The trouble is, if this procedure is truly necessary, it is likely to be done "on the sly"-- "off the books" etc. I believe you may not be able to find a Medical hero to claim martyrdom in the courts.

              However, it it is truly necessary, and because of SCOTUS a woman dies or is crippled--- I simply don't want to win that way.

              •  People can't hide behind "on the sly" and rely (4+ / 0-)

                on having their conscience eased by the bogus notion that a woman taken into an emergency room about to die might find a sympathetic medical staff brave enough to conspire to perform an illegal operation on a patient under the watchful eye of hospital administrators and insurance companies.  Women will die and that is the the deal.

                •  I Agree (0+ / 0-)

                  But there is even a LAW, passed by Congress, that states we are WRONG.

                  Horrible as it is, nothing is going to sway people otherwise than:

                  1.  A Scopes-type trial with a brave Doctor falling on the sword of legal Martyrdom;
                  1.  A very dead or a very crippled woman.

                  This is another true horror of 2007.

                  •  We? (0+ / 0-)

                    I am quite sure that there are a good number (not a majority to be sure) of Democrats who believe that a "partial birth" abortion is wrong, and should be illegal.  You may not agree, but this is democracy in action.  We Democrats will have the chance to appoint Supreme Court justices if we can manage to appeal to a wide-enough electoriate - let's try not to forget traditionalist Christians.  They are your neighbors.

                    the particular is higher than the universal -SK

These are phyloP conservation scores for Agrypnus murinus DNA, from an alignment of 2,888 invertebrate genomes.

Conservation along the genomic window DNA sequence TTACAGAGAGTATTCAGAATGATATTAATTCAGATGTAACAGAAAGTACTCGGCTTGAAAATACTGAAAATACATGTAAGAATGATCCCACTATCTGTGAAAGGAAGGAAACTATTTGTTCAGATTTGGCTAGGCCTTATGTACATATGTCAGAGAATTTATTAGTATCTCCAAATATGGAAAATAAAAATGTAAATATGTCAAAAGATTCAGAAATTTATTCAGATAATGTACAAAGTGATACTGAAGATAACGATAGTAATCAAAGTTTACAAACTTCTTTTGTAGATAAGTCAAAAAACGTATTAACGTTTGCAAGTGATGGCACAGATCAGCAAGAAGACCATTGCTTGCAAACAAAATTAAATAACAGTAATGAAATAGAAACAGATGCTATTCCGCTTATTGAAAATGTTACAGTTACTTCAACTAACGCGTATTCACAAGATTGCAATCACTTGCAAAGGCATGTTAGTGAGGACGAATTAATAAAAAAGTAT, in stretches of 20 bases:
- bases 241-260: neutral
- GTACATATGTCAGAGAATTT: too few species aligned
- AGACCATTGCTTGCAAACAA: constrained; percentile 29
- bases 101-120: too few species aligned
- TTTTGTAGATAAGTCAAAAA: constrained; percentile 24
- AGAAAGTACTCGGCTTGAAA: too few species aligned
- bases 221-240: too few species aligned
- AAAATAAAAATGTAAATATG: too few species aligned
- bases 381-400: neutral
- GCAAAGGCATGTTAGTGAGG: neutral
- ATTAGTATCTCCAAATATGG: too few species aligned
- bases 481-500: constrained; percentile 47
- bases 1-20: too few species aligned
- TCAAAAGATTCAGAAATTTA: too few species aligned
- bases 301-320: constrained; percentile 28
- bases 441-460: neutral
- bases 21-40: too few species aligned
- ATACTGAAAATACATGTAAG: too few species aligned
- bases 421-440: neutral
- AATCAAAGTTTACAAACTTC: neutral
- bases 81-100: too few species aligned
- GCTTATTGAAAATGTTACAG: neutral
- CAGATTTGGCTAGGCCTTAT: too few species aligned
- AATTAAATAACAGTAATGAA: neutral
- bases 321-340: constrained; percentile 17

by Thomas Twinnings on Sat Apr 21, 2007 at 07:43:09 PM PDT

                    [ Parent ]

                •  inclusiveheart (0+ / 0-)

                  Is there any language in the law that would stop a woman from having a c-section to get the same end result?

                  Thanks in advance since you seem to know a lot about this issue.

                  This is the BEST DIARY EVER!

                  by Marlboro Lite on Sat Apr 21, 2007 at 07:27:23 PM PDT

                  [ Parent ]

                  •  Would not a c-section deliver (0+ / 0-)

                    a living baby?  Or is this not what you have in mind?

                    the particular is higher than the universal -SK

                    by Thomas Twinnings on Sat Apr 21, 2007 at 07:45:09 PM PDT

                    [ Parent ]

                  •  The procedure that they have banned is (6+ / 0-)

                    apparently the safest evacuation of the matter that would endager the life of the mother if she waited until she miscarried the child.  Basically, this procedure is an end run around the much more risky proposition of allowing the pregnancy to continue until nature ends it and possibly kills the woman in the process.

                    Think "Little House on the Prarie" era here where women just died during child birth and the baby was stillborn too.   we've spent a hundred years trying to stop that phenomenon and now in one edict handed down by lawyers and preachers and now advancements inmedical science are totally derailed.